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General Motors (GM) announced it will add a new venture to its growing portfolio.

The automaker announced that it bought a three-year-old startup known as Strobe, which is working on a specialized series of sensors called LIDAR that could enhance the navigation systems for autonomous vehicles.

LIDAR systems harness light to produce high-resolution images that provide a more accurate view of the surrounding environment compared to traditional cameras or radar on their own.

Refining the accuracy of this analysis is critical, as self-driving vehicles would need to safely identify certain objects from a distance.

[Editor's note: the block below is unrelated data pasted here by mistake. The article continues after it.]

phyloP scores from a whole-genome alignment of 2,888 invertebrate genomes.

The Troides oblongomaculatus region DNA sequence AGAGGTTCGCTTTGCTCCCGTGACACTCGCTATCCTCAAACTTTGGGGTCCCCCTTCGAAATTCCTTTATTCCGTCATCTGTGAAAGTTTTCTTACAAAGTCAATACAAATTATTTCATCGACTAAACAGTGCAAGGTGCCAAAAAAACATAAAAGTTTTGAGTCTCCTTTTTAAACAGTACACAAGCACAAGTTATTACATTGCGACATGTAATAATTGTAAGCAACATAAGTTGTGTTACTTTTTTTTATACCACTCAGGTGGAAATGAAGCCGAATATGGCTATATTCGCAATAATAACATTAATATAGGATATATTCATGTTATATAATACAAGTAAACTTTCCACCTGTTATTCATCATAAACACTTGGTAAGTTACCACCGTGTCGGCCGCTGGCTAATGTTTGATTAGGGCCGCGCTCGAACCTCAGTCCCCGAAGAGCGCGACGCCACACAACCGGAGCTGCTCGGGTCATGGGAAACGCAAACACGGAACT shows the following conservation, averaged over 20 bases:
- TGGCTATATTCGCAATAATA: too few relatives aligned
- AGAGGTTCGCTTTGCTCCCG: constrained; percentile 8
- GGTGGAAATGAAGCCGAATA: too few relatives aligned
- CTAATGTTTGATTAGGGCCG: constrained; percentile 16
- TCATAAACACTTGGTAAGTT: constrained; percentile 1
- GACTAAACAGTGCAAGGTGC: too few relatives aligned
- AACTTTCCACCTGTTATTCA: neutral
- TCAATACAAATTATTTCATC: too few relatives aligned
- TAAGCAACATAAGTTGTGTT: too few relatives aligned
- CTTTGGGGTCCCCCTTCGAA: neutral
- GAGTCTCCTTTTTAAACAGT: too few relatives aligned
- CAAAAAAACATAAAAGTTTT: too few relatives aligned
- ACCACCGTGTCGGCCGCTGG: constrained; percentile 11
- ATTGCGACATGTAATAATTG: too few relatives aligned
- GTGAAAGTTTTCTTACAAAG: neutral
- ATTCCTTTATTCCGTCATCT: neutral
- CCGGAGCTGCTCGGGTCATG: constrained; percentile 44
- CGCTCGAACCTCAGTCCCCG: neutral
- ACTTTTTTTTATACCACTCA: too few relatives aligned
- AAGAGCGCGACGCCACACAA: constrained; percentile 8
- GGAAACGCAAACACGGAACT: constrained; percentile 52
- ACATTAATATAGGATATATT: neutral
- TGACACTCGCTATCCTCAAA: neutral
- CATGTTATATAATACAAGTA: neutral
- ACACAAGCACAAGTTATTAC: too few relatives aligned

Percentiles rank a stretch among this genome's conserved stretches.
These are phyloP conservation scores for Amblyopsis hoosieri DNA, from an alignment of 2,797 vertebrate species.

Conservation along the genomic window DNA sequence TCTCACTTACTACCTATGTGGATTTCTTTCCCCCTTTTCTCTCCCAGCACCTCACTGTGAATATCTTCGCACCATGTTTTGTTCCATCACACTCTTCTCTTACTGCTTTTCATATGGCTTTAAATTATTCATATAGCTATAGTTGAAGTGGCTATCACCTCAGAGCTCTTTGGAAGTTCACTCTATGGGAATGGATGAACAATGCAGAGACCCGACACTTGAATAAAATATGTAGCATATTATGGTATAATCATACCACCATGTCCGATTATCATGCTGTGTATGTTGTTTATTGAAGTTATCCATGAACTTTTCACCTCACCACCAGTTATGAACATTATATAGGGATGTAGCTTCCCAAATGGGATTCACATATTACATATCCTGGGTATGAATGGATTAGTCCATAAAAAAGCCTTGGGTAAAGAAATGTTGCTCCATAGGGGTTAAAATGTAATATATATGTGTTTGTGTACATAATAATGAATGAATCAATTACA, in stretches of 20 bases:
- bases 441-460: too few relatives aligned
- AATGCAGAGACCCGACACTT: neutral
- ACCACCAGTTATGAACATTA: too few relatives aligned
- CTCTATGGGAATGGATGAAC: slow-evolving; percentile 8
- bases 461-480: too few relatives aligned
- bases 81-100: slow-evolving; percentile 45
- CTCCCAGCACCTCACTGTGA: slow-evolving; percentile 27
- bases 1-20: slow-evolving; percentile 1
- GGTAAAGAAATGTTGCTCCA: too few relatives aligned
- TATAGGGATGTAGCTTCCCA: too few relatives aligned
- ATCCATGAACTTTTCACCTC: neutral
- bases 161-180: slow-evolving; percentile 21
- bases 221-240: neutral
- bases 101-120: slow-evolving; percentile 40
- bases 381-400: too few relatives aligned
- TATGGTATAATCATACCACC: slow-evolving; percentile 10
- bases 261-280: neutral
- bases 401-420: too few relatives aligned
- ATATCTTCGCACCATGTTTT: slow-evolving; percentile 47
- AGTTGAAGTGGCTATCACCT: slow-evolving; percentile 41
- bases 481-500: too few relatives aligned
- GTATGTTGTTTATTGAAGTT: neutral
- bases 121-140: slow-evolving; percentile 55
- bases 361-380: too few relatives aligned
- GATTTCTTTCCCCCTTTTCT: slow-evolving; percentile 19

No financial details regarding this deal were disclosed, but the acquisition appears to be focused on improving, “the cost and capabilities,” of LIDAR solutions for GM’s future self-driving vehicles.

Strobe’s operations will be incorporated into Cruise Automation, which is a subsidiary of GM focused on developing self-driving technology.

“The successful deployment of self-driving vehicles will be highly dependent on the availability of LIDAR sensors,” said Strobe Founder and CEO Julie Schoenfeld, in a statement. Strobe’s deep engineering talent and technology backed by numerous patents will play a significant role in helping GM and Cruise bring these vehicles to market sooner than many think.”

Rival car companies like Ford are also working on their own proprietary LIDAR solutions. Last year, Ford and Chinese search engine company Baidu each invested $75 million in a firm called Velodyne, which is seeking to quickly mass produce a more affordable LIDAR sensor.

Both car companies have publicly stated they aim to have a fleet of fully self-driving cars for sale by 2021.

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